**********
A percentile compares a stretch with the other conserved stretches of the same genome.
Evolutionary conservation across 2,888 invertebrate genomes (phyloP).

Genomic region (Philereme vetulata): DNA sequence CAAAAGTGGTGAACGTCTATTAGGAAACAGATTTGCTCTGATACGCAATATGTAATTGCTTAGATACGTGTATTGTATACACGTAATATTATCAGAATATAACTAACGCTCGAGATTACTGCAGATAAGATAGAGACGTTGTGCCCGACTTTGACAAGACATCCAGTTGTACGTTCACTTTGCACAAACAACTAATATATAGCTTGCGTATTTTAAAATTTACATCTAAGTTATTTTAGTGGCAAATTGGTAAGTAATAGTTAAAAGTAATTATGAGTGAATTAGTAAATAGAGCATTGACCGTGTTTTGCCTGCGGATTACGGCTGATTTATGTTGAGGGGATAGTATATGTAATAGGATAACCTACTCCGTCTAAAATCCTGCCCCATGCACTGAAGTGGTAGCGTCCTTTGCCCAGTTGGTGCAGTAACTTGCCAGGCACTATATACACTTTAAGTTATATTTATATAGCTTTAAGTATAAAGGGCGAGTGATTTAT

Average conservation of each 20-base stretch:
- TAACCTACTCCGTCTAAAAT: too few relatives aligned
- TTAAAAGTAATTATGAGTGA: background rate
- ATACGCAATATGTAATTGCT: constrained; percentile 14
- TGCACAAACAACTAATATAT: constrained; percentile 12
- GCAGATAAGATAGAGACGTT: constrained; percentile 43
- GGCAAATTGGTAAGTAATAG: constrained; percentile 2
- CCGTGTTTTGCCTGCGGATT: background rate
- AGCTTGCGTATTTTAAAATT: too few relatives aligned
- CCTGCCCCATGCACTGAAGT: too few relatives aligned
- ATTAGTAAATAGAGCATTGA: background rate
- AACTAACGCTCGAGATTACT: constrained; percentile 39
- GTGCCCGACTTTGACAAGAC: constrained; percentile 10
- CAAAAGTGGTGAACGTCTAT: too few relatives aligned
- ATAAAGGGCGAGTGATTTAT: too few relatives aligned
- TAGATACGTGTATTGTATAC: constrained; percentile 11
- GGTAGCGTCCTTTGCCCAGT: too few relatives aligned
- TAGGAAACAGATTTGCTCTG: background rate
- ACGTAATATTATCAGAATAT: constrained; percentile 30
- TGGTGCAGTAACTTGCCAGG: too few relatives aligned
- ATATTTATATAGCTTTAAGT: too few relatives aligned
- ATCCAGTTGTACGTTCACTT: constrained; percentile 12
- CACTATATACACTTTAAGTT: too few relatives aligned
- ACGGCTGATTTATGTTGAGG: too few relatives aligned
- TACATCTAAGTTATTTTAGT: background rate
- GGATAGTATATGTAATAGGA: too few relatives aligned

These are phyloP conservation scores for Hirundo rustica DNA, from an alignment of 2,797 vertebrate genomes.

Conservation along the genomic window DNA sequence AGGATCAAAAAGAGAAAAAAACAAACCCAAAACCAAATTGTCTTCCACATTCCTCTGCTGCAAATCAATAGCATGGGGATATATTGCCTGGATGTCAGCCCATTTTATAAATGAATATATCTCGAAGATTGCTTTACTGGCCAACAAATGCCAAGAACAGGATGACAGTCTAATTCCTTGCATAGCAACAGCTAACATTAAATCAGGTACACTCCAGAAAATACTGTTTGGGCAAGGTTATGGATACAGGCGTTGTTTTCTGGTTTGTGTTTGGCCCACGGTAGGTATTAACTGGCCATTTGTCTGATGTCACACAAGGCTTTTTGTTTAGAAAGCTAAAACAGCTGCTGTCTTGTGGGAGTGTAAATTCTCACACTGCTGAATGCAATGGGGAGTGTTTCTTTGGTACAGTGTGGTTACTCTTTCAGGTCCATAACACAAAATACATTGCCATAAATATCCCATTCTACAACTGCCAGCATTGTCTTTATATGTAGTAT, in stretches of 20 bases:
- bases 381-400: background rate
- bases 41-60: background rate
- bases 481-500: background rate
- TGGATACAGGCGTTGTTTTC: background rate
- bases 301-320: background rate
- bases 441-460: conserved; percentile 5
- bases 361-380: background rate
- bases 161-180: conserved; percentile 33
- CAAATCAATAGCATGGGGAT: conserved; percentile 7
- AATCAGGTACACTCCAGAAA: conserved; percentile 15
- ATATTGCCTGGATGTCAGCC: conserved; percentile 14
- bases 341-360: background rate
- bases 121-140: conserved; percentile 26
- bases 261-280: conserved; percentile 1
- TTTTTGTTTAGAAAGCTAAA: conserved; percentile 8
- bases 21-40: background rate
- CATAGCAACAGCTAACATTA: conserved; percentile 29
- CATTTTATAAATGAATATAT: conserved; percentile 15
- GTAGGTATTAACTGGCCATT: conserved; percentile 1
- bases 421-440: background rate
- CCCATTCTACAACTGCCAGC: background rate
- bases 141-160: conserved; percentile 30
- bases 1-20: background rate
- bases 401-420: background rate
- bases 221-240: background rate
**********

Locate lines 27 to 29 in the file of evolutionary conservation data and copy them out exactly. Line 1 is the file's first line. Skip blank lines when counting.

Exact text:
- ACGGCTGATTTATGTTGAGG: too few relatives aligned
- TACATCTAAGTTATTTTAGT: background rate
- GGATAGTATATGTAATAGGA: too few relatives aligned